LM: When they say that, it's often with something quite serious and I'm always mildly offended. And I say, "Of course! I would never use that," right? But what is more likely to happen is that people will come and say, "You can use this." They'll tell me stories that they've heard.
KO: Oh wow! That's really fascinating. I never thought about that angle of it. Like, "Hey, you're not gonna believe this, put this in a book." That's great.
Are you a tennis fan?
LM: As part of my childhood, tennis was always part of our life, but really just from a recreational point of view. Whenever we'd have a picnic somewhere, we'd often try to find somewhere with a tennis court so we could all go on and have a hit. My mother played with the tennis ladies and my grandma played. Especially my mother's generation and my grandmother's generation, which I describe in the book, tennis is very much part of Australian suburbia because we do tend to have big backyards. A lot of working-class people would have a sort of run-down tennis court in their backyard. I have to admit, I don't actually follow the sport.
I came to tennis accidentally because I had those seeds that I described and I remember thinking, "I want to give my family a family business more for the sake of convenience just so I can keep them all in one spot." In the same way that with Nine Perfect Strangers, I sent them all off to a health resort because there's nothing better than a contained setting for your characters. I was actually having a tennis lesson because I was trying to keep up with my son, who's gotten quite good at tennis. He's only 13, but he's suddenly better than me.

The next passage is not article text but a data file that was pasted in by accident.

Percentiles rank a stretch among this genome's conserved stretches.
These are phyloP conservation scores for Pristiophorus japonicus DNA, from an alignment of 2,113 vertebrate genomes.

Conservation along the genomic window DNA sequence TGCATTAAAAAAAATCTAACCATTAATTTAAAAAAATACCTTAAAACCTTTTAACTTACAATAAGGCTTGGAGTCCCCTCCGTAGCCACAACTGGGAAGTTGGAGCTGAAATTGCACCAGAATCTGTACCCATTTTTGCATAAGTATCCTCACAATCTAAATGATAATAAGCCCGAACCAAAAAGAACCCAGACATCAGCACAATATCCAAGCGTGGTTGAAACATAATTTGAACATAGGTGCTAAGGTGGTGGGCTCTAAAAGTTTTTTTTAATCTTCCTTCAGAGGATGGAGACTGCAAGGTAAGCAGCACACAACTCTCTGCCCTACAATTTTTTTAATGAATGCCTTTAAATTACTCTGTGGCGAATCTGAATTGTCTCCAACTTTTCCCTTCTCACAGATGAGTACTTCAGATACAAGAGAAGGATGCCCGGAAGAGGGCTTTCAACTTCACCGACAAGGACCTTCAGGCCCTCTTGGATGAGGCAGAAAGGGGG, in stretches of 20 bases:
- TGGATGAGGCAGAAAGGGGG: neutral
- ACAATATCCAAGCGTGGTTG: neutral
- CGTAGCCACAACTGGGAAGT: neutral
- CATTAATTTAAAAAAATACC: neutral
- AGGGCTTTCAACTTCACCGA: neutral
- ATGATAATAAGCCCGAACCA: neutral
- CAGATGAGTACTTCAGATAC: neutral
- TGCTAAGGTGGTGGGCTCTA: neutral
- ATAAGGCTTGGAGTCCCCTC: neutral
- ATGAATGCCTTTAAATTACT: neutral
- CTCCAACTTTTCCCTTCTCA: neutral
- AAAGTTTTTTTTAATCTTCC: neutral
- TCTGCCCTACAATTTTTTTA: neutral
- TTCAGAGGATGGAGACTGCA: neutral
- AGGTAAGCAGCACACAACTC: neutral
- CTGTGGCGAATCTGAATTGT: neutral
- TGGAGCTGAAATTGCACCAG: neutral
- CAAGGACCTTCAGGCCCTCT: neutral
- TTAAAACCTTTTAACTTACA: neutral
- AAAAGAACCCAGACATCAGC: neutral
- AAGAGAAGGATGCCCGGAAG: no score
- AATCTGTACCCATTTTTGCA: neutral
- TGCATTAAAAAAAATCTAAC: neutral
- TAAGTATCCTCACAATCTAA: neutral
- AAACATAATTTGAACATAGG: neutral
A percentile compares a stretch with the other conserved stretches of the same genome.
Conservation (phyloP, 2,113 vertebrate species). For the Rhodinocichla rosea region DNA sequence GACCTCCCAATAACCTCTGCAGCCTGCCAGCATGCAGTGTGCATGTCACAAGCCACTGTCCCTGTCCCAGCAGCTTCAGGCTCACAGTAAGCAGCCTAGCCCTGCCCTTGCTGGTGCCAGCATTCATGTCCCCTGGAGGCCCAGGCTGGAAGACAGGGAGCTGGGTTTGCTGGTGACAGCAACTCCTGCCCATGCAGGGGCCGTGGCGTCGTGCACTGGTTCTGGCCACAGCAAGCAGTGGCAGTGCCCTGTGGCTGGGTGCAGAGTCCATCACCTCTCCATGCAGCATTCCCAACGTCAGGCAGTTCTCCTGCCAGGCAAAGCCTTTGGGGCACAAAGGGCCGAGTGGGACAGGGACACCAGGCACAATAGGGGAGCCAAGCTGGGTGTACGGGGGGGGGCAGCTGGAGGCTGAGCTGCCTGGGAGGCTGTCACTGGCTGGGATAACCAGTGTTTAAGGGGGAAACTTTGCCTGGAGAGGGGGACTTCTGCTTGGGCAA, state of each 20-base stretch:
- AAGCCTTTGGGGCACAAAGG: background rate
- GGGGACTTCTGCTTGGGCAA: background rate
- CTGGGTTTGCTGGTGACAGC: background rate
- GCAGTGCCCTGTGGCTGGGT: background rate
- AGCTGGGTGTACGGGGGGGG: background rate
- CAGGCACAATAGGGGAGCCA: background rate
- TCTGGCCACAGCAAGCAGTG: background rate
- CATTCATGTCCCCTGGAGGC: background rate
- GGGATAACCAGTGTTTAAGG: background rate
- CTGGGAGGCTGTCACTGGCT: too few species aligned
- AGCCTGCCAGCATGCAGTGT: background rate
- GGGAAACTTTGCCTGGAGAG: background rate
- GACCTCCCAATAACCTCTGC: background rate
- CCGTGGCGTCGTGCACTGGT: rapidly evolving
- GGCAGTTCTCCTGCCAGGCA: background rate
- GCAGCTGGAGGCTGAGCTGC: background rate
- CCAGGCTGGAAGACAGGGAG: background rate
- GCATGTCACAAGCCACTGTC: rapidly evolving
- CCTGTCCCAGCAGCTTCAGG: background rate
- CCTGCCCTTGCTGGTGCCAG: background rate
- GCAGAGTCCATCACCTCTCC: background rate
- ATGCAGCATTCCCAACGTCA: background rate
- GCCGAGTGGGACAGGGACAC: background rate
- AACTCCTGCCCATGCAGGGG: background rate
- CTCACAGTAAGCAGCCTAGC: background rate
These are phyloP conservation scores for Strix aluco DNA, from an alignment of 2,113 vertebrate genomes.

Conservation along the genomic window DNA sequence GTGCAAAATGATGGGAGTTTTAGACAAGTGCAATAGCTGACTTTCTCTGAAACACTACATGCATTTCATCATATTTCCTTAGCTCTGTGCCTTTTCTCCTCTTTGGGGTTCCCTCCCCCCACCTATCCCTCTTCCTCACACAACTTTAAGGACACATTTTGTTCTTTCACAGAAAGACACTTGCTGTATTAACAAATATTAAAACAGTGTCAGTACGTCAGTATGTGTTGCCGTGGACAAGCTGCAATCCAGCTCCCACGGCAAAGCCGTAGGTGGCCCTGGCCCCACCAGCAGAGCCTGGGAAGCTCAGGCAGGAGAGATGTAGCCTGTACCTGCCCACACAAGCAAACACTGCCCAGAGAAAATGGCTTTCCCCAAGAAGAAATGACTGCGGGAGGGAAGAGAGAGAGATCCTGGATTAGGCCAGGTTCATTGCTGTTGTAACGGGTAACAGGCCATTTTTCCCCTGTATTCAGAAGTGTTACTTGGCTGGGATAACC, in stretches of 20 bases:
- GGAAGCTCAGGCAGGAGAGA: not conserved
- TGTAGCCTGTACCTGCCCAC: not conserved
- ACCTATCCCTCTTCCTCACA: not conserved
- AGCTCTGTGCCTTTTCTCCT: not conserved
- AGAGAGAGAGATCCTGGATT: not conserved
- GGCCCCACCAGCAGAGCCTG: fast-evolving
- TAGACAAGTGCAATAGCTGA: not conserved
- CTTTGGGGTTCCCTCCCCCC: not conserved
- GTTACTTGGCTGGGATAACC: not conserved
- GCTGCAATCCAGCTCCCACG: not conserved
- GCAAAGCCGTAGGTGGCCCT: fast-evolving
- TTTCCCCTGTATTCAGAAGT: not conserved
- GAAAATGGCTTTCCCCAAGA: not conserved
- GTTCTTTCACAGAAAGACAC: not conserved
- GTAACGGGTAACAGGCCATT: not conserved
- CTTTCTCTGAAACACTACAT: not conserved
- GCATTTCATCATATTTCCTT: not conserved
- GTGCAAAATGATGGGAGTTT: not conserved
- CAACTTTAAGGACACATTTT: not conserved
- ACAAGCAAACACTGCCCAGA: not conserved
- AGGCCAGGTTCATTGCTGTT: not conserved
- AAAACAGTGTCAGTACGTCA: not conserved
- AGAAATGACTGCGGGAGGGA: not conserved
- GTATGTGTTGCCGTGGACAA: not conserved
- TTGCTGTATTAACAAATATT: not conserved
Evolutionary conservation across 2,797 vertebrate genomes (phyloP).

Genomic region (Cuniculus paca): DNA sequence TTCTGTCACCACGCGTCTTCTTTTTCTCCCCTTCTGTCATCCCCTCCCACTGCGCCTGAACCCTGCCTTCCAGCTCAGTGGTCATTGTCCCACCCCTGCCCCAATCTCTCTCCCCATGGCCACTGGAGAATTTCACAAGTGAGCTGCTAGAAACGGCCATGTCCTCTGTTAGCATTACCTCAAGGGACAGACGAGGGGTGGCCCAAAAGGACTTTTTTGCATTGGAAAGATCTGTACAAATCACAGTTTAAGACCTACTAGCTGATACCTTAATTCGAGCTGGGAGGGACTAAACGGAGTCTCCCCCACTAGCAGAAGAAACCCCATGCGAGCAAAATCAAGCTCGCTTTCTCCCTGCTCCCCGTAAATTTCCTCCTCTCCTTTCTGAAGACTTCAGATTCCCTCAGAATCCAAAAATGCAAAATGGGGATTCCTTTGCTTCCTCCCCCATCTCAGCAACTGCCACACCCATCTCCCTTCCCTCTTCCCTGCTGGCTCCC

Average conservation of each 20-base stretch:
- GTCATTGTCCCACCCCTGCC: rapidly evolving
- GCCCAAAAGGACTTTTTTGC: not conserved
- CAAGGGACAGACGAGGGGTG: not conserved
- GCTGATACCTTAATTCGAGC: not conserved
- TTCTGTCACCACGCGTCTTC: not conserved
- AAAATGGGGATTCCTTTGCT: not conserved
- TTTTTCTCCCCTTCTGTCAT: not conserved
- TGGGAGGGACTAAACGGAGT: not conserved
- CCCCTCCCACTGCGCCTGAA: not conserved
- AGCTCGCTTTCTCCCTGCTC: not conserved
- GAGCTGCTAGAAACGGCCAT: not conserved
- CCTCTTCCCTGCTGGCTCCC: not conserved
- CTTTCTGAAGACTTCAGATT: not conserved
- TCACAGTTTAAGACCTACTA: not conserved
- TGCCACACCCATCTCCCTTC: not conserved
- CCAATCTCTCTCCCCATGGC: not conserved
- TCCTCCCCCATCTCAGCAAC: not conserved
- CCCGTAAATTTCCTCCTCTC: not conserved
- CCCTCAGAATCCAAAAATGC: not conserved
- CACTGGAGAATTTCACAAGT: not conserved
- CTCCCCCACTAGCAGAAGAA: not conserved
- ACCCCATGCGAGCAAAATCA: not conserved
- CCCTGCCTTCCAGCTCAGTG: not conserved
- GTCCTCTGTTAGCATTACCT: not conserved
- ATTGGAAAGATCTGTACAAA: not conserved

While I was having the lesson I thought to myself, "I know. I'll make it a tennis school." It's funny how it all sort of evolved, because then I started to think, "Well, if they run a tennis school, they're really into tennis. So I'm obviously going to have to learn about tennis. Maybe they used to be competitive players." And then I started talking to players. That's when I was really struck by the level of sacrifice that goes into a tennis career, which I actually had no understanding of. That's when I started thinking, "So what happens if you have the talent and you make the sacrifice, but then you don't make it?" Which is obviously what happens to the vast majority of tennis players.